Syria's Kurds turn new year festival into protests for Afrin


Qamishli (Syria) (AFP)

Donning vibrant traditional dress, thousands of Kurds in Syria's Qamishli turned their new year celebration of Nowruz on Wednesday into mass protests in solidarity with the city of Afrin.

They wore floral scarves, waved Kurdish flags, and carried posters that pledged to win back Afrin, where Kurdish fighters on Sunday were ousted by a Turkish offensive.

"Afrin's resistance will become the people's Nowruz!" read one banner, and another said, "With the spirit of Nowruz, we will ramp up our resistance and win in Afrin."

The annual Nowruz celebration had always been a time for Kurdish families across Syria to gather together and mark new beginnings, but the holiday this year has taken on a different tone.

Ankara and allied Syrian rebels captured the symbolic city of Afrin on Sunday, after a two-month military operation against the Kurdish People's Protection Units (YPG).

Kurds across the country's north have pledged revenge.

In Qamishli, a Kurdish-majority city in northeast Syria, residents flocked to the city centre, where a massive banner featured the portraits of YPG fighters killed defending Afrin.

The public rally was smaller than in previous years, with many Kurds opting to stay home because of the dampened mood.

Security forces at the entrance of the square patted down demonstrators and searched their bags.

- 'Nowruz against Erdogan' -

"Nowruz this year is different than in years past because of Afrin," said Abdulmonam Mohammad, 42, who came to the demonstration with his young daughter in his arms.

"We are sad, but we won't stop celebrating Nowruz. It will be a Nowruz of resistance and war against (Turkish President Recep Tayyip) Erdogan and the Turks."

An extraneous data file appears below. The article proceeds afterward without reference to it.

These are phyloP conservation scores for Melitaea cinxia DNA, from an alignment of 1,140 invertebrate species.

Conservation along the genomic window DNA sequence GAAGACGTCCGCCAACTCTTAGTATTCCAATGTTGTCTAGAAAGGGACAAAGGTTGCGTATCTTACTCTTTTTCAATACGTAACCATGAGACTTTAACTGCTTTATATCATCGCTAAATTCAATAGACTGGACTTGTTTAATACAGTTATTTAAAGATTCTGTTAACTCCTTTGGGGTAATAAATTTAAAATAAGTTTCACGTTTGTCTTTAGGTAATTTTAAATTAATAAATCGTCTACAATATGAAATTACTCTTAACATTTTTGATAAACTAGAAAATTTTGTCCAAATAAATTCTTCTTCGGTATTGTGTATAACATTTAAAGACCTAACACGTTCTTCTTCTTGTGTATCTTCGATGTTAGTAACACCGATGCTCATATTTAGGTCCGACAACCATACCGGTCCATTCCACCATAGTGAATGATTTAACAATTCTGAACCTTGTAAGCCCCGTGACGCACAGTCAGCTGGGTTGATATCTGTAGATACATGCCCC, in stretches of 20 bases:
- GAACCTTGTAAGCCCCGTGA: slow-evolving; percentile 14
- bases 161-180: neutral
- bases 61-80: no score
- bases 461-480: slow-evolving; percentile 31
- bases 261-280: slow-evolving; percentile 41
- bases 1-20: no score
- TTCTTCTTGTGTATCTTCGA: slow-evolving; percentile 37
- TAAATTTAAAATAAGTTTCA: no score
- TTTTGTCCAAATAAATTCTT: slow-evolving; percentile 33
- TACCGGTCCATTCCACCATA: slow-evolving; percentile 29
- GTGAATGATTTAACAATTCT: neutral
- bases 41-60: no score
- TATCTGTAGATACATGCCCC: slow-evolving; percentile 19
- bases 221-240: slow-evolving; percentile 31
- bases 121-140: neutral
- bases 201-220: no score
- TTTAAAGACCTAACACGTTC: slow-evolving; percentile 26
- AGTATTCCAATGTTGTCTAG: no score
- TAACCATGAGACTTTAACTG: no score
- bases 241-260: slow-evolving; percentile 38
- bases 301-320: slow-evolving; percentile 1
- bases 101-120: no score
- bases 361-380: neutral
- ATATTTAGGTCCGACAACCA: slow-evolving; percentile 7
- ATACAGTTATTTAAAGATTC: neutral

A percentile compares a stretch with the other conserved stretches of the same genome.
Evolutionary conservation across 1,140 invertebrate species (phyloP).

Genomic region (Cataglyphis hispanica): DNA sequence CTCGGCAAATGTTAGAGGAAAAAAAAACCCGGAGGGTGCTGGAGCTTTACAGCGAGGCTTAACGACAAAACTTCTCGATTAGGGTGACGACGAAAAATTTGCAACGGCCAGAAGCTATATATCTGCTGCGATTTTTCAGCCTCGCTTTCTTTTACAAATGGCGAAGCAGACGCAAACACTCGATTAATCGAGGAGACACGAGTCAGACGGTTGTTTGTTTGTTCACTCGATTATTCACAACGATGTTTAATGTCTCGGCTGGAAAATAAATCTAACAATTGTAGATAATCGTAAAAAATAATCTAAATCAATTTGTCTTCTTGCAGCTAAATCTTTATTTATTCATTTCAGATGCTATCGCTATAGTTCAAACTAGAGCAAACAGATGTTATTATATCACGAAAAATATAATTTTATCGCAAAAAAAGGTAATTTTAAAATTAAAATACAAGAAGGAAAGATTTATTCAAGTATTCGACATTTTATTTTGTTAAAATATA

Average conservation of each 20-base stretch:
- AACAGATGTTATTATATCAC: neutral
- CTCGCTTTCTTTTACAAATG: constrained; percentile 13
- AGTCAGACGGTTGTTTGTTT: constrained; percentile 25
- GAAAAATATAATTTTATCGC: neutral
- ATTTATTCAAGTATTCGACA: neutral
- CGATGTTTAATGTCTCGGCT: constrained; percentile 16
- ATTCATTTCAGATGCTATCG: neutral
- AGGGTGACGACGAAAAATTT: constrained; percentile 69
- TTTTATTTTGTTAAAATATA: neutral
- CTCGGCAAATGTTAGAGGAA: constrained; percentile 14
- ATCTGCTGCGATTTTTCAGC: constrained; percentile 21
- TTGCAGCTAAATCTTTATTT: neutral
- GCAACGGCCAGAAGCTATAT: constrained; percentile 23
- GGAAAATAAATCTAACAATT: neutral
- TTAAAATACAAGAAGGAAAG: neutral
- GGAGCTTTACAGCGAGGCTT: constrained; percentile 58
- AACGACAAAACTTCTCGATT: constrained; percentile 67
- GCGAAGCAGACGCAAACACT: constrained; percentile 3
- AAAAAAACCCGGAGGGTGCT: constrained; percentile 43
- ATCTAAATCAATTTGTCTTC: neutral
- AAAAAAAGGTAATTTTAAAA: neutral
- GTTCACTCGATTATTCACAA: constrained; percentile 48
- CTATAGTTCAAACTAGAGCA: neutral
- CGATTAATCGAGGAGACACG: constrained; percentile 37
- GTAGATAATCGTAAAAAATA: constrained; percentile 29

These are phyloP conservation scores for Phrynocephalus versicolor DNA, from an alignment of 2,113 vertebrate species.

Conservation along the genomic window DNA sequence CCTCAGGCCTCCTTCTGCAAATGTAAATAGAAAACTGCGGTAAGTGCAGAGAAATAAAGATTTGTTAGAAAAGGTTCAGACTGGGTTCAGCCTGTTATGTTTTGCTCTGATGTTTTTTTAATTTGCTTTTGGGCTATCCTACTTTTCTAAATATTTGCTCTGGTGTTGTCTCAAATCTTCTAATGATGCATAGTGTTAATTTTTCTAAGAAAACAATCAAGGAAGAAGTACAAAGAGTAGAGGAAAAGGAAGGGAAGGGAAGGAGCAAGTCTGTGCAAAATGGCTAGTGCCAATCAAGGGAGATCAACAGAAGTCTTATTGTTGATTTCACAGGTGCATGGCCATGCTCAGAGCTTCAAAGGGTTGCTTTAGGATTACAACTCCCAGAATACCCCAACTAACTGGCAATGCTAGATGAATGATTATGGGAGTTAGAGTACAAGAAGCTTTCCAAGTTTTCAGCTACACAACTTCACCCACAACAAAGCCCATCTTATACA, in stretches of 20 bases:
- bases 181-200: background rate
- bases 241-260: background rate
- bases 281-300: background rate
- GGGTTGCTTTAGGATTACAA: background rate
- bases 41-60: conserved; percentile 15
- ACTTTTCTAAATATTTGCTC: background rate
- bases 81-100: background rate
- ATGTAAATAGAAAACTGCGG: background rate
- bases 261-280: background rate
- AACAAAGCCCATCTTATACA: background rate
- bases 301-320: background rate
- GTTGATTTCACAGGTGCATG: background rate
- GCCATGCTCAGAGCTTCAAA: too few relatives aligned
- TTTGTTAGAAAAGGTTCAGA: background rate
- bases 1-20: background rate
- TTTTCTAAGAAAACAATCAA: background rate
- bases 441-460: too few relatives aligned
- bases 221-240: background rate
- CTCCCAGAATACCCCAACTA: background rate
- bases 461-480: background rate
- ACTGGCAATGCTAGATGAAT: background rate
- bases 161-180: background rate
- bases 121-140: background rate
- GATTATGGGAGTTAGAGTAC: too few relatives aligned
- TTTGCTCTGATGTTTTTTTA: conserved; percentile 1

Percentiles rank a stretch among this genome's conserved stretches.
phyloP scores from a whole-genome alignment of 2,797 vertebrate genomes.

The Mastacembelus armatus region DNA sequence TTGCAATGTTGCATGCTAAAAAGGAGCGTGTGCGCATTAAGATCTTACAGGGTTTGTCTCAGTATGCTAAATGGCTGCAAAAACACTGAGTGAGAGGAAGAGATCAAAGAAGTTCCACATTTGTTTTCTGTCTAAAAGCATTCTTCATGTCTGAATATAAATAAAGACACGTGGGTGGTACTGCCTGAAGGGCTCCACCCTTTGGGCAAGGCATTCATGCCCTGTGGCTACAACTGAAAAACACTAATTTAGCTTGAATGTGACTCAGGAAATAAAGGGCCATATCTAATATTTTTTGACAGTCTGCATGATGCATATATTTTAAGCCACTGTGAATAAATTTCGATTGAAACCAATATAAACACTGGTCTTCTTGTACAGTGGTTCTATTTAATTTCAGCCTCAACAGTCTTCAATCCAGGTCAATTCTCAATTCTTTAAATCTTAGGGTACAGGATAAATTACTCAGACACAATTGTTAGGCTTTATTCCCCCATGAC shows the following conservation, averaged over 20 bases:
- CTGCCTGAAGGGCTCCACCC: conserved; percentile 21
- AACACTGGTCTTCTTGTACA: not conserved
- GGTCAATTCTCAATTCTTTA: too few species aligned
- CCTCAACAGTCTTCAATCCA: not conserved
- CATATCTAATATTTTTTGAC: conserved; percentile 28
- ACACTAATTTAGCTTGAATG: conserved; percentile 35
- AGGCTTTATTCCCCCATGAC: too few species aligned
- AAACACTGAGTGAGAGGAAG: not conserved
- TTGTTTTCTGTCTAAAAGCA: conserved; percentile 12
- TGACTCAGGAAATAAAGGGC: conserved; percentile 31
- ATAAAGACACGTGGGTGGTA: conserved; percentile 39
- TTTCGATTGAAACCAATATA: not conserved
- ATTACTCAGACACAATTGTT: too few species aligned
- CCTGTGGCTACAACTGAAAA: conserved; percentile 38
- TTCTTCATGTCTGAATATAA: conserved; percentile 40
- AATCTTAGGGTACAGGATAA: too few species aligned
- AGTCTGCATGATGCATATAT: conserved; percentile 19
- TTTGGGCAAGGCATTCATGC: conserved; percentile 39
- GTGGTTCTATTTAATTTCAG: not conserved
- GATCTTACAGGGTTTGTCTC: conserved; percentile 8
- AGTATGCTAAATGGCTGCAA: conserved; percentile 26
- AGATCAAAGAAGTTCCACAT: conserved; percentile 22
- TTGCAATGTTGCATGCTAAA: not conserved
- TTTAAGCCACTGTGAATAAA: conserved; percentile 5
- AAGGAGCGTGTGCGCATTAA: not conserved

All around him, demonstrators bobbed to the beat of traditional Kurdish music, with many throwing up two fingers in the victory sign.

A gust of wind kicked up flags bearing the picture of Abdullah Ocalan, the jailed leader of the Kurdistan Workers' Party (PKK), considered by Turkey and the US as a "terrorist group."

Ankara says the YPG is the Syrian branch of the PKK.

"We are celebrating here not because of joy. We are here because of Afrin. We are marking Nowruz for our people in Afrin," Kurdish commander Eldar Khalil called out to the crowds.

Afrin had been one of three "cantons" where Syria's Kurds were implementing a system of self-rule, separate from regime authorities in Damascus.

The area along the border with Turkey juts out from the northern Aleppo province and had remained relatively shielded from the conflict raging across Syria since 2011.

Erdogan has repeatedly pledged to take his "Olive Branch" military operation past Afrin to other Kurdish-controlled areas, including Qamishli and the towns of Manbij and Kobane.

"This year, we are marking Nowruz in sadness. Our hearts are in Afrin," said 21-year-old demonstrator Ilaf Hassan, her hair pulled back by a colourful scarf.

"But the flame of Nowruz will not be put out -- it will be the flame of victory for Afrin, and we will mark next year's Nowruz victorious."